Yale epidemiologist: ‘The pandemic is not over’

“Many of us are suggesting that we are not out of the woods, not by a long shot.” 

A pharmacist prepares doses of the Moderna COVID-19 vaccine in Hagerstown, Md., Feb. 22, 2022. Kenny Holston/The New York Times

Even as restrictions are loosened across the country and the United States sees comparatively low COVID-19 case counts, one Yale epidemiology professor is seeking to remind people that we are not out of the woods yet. 

Gregg Gonsalves, an associate professor of epidemiology at the Yale School of Medicine, took to Twitter on Wednesday to emphasize that, “the pandemic is not over” and express concerns that some people are minimizing the ongoing risks presented by COVID-19. 

“Since mid-August, we’ve had 1000+ deaths per day in the United States,” Gonsalves wrote. “That’s a 9/11 mass death event every few days. That’s 2 Boeing 777 passenger planes crashing every few days.”


He said that on top of that, even once COVID-19 is no longer a pandemic, there are thousands who will suffer the after-effects, also known as long COVID, for months or even years.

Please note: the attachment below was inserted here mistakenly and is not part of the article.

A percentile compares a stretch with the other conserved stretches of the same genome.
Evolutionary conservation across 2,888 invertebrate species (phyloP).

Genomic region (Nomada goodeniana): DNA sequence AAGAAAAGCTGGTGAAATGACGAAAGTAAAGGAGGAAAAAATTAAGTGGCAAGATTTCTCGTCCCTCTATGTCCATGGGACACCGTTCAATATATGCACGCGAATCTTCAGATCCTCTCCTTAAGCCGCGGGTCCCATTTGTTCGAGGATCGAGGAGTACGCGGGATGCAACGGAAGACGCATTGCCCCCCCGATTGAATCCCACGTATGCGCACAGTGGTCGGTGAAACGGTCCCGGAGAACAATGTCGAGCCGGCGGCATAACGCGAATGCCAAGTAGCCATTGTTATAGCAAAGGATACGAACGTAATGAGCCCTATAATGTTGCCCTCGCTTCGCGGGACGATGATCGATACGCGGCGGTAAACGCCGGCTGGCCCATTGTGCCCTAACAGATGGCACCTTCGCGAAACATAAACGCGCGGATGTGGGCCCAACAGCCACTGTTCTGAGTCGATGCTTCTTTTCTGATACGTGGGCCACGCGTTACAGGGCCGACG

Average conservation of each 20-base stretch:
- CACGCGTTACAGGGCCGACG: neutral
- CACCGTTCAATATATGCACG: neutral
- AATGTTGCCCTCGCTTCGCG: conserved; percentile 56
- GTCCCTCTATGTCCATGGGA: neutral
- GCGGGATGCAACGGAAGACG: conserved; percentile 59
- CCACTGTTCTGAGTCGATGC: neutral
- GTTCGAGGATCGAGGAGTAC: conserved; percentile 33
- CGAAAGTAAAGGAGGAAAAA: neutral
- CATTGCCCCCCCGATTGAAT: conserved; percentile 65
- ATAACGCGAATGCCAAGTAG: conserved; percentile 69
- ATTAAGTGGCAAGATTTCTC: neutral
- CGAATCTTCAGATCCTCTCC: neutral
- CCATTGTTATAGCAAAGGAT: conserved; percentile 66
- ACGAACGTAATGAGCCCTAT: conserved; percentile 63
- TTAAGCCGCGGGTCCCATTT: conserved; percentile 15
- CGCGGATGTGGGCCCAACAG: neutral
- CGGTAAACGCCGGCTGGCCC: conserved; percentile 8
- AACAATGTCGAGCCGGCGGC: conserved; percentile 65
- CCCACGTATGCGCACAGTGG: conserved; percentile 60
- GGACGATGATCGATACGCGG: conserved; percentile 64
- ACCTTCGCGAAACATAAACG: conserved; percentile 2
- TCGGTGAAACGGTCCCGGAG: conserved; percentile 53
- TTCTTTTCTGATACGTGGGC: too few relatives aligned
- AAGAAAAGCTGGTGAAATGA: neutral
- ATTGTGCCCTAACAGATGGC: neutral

Gonsalves said we can’t rely on vaccines to single-handedly beat back the pandemic, rather a “vaccine-plus” strategy is needed. 

He lamented the move in the United States toward thinking the pandemic is over, even as he acknowledged that people are “tired, frustrated, angry, want this pandemic to go away.”

“We are lifting almost all mitigation efforts, have little funding left for much else,” he wrote. “Politicians have been pitting people against public health mitigation efforts since the beginning of the pandemic, refused to put in place the needed social and economic support to help people survive.”

Gonsalves said “COVID minimizers,” or people who suggest that if you are vaccinated then the pandemic is functionally over for you, are wrong. He stressed that even if your own risk of hospitalization or death is low, you could develop long COVID or spread the disease to others at higher risk.

“Many of us are suggesting that we are not out of the woods, not by a long shot,” Gonsalves wrote. 


The professor said being proactive doesn’t mean masks and a complete ban on large gatherings are needed forever. Rather, he said virus mitigation measures can be dialed up and down based on local circumstances. 

“When cases are high, or surge is on the horizon, or you’re among the unvaccinated or among those at high risk of disease, you up your game,” he said. “Why? Because the goal is not to get COVID or give it to others.”

Read his full thread below:


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